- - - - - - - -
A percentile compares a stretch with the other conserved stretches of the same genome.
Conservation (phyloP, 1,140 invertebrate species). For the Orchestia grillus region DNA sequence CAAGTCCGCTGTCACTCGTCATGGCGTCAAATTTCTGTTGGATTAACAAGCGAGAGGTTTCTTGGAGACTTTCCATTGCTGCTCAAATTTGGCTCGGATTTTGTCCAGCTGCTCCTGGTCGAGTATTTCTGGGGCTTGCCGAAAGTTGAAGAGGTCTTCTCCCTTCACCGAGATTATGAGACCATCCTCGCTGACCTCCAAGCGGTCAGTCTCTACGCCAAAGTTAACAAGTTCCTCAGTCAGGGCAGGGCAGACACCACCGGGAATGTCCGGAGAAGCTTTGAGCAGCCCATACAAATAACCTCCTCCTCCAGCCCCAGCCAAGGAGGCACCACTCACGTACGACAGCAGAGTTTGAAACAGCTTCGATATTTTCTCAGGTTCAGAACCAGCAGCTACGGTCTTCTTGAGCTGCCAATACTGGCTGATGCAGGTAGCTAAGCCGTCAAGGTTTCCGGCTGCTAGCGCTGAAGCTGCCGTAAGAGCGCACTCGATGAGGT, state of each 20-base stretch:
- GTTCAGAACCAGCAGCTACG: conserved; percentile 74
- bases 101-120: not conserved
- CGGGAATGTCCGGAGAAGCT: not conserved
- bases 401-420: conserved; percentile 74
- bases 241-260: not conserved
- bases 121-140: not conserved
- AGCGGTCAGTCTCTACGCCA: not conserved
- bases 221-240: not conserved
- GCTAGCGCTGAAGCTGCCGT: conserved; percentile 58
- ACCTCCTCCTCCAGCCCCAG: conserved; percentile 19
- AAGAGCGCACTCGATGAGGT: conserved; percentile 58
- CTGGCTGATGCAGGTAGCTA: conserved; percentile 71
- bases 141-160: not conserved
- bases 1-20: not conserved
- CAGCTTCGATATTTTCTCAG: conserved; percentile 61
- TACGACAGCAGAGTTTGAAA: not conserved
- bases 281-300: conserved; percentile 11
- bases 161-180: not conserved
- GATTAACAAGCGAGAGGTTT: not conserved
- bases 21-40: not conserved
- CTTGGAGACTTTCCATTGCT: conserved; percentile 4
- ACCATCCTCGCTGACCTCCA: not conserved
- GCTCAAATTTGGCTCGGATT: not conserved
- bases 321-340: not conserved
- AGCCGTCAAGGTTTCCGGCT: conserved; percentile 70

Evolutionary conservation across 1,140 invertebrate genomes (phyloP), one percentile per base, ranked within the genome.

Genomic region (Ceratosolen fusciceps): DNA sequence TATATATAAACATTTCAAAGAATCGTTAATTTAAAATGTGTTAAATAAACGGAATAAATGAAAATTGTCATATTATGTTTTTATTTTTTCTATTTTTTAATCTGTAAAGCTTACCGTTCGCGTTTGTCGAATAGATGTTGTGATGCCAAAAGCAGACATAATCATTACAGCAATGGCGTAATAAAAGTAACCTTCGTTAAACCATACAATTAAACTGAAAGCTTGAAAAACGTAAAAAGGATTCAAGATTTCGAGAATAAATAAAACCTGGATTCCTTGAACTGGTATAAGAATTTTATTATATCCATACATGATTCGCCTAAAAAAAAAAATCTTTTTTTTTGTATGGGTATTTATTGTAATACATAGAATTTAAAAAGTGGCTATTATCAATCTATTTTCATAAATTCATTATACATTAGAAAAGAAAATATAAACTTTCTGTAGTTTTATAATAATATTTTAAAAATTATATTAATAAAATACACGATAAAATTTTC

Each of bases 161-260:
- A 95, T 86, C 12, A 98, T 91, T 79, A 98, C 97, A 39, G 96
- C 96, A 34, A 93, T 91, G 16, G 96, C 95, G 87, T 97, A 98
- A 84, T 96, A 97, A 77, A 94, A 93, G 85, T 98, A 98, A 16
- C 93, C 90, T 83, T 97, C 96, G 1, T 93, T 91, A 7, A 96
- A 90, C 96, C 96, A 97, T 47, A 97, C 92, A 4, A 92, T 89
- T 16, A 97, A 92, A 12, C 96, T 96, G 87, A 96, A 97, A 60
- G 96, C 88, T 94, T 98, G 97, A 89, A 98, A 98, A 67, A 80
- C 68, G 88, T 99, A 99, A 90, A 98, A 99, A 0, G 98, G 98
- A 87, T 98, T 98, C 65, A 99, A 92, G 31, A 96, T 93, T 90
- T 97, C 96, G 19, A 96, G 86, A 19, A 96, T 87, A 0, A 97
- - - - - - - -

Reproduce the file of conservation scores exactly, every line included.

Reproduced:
A percentile compares a stretch with the other conserved stretches of the same genome.
Conservation (phyloP, 1,140 invertebrate species). For the Orchestia grillus region DNA sequence CAAGTCCGCTGTCACTCGTCATGGCGTCAAATTTCTGTTGGATTAACAAGCGAGAGGTTTCTTGGAGACTTTCCATTGCTGCTCAAATTTGGCTCGGATTTTGTCCAGCTGCTCCTGGTCGAGTATTTCTGGGGCTTGCCGAAAGTTGAAGAGGTCTTCTCCCTTCACCGAGATTATGAGACCATCCTCGCTGACCTCCAAGCGGTCAGTCTCTACGCCAAAGTTAACAAGTTCCTCAGTCAGGGCAGGGCAGACACCACCGGGAATGTCCGGAGAAGCTTTGAGCAGCCCATACAAATAACCTCCTCCTCCAGCCCCAGCCAAGGAGGCACCACTCACGTACGACAGCAGAGTTTGAAACAGCTTCGATATTTTCTCAGGTTCAGAACCAGCAGCTACGGTCTTCTTGAGCTGCCAATACTGGCTGATGCAGGTAGCTAAGCCGTCAAGGTTTCCGGCTGCTAGCGCTGAAGCTGCCGTAAGAGCGCACTCGATGAGGT, state of each 20-base stretch:
- GTTCAGAACCAGCAGCTACG: conserved; percentile 74
- bases 101-120: not conserved
- CGGGAATGTCCGGAGAAGCT: not conserved
- bases 401-420: conserved; percentile 74
- bases 241-260: not conserved
- bases 121-140: not conserved
- AGCGGTCAGTCTCTACGCCA: not conserved
- bases 221-240: not conserved
- GCTAGCGCTGAAGCTGCCGT: conserved; percentile 58
- ACCTCCTCCTCCAGCCCCAG: conserved; percentile 19
- AAGAGCGCACTCGATGAGGT: conserved; percentile 58
- CTGGCTGATGCAGGTAGCTA: conserved; percentile 71
- bases 141-160: not conserved
- bases 1-20: not conserved
- CAGCTTCGATATTTTCTCAG: conserved; percentile 61
- TACGACAGCAGAGTTTGAAA: not conserved
- bases 281-300: conserved; percentile 11
- bases 161-180: not conserved
- GATTAACAAGCGAGAGGTTT: not conserved
- bases 21-40: not conserved
- CTTGGAGACTTTCCATTGCT: conserved; percentile 4
- ACCATCCTCGCTGACCTCCA: not conserved
- GCTCAAATTTGGCTCGGATT: not conserved
- bases 321-340: not conserved
- AGCCGTCAAGGTTTCCGGCT: conserved; percentile 70

Evolutionary conservation across 1,140 invertebrate genomes (phyloP), one percentile per base, ranked within the genome.

Genomic region (Ceratosolen fusciceps): DNA sequence TATATATAAACATTTCAAAGAATCGTTAATTTAAAATGTGTTAAATAAACGGAATAAATGAAAATTGTCATATTATGTTTTTATTTTTTCTATTTTTTAATCTGTAAAGCTTACCGTTCGCGTTTGTCGAATAGATGTTGTGATGCCAAAAGCAGACATAATCATTACAGCAATGGCGTAATAAAAGTAACCTTCGTTAAACCATACAATTAAACTGAAAGCTTGAAAAACGTAAAAAGGATTCAAGATTTCGAGAATAAATAAAACCTGGATTCCTTGAACTGGTATAAGAATTTTATTATATCCATACATGATTCGCCTAAAAAAAAAAATCTTTTTTTTTGTATGGGTATTTATTGTAATACATAGAATTTAAAAAGTGGCTATTATCAATCTATTTTCATAAATTCATTATACATTAGAAAAGAAAATATAAACTTTCTGTAGTTTTATAATAATATTTTAAAAATTATATTAATAAAATACACGATAAAATTTTC

Each of bases 161-260:
- A 95, T 86, C 12, A 98, T 91, T 79, A 98, C 97, A 39, G 96
- C 96, A 34, A 93, T 91, G 16, G 96, C 95, G 87, T 97, A 98
- A 84, T 96, A 97, A 77, A 94, A 93, G 85, T 98, A 98, A 16
- C 93, C 90, T 83, T 97, C 96, G 1, T 93, T 91, A 7, A 96
- A 90, C 96, C 96, A 97, T 47, A 97, C 92, A 4, A 92, T 89
- T 16, A 97, A 92, A 12, C 96, T 96, G 87, A 96, A 97, A 60
- G 96, C 88, T 94, T 98, G 97, A 89, A 98, A 98, A 67, A 80
- C 68, G 88, T 99, A 99, A 90, A 98, A 99, A 0, G 98, G 98
- A 87, T 98, T 98, C 65, A 99, A 92, G 31, A 96, T 93, T 90
- T 97, C 96, G 19, A 96, G 86, A 19, A 96, T 87, A 0, A 97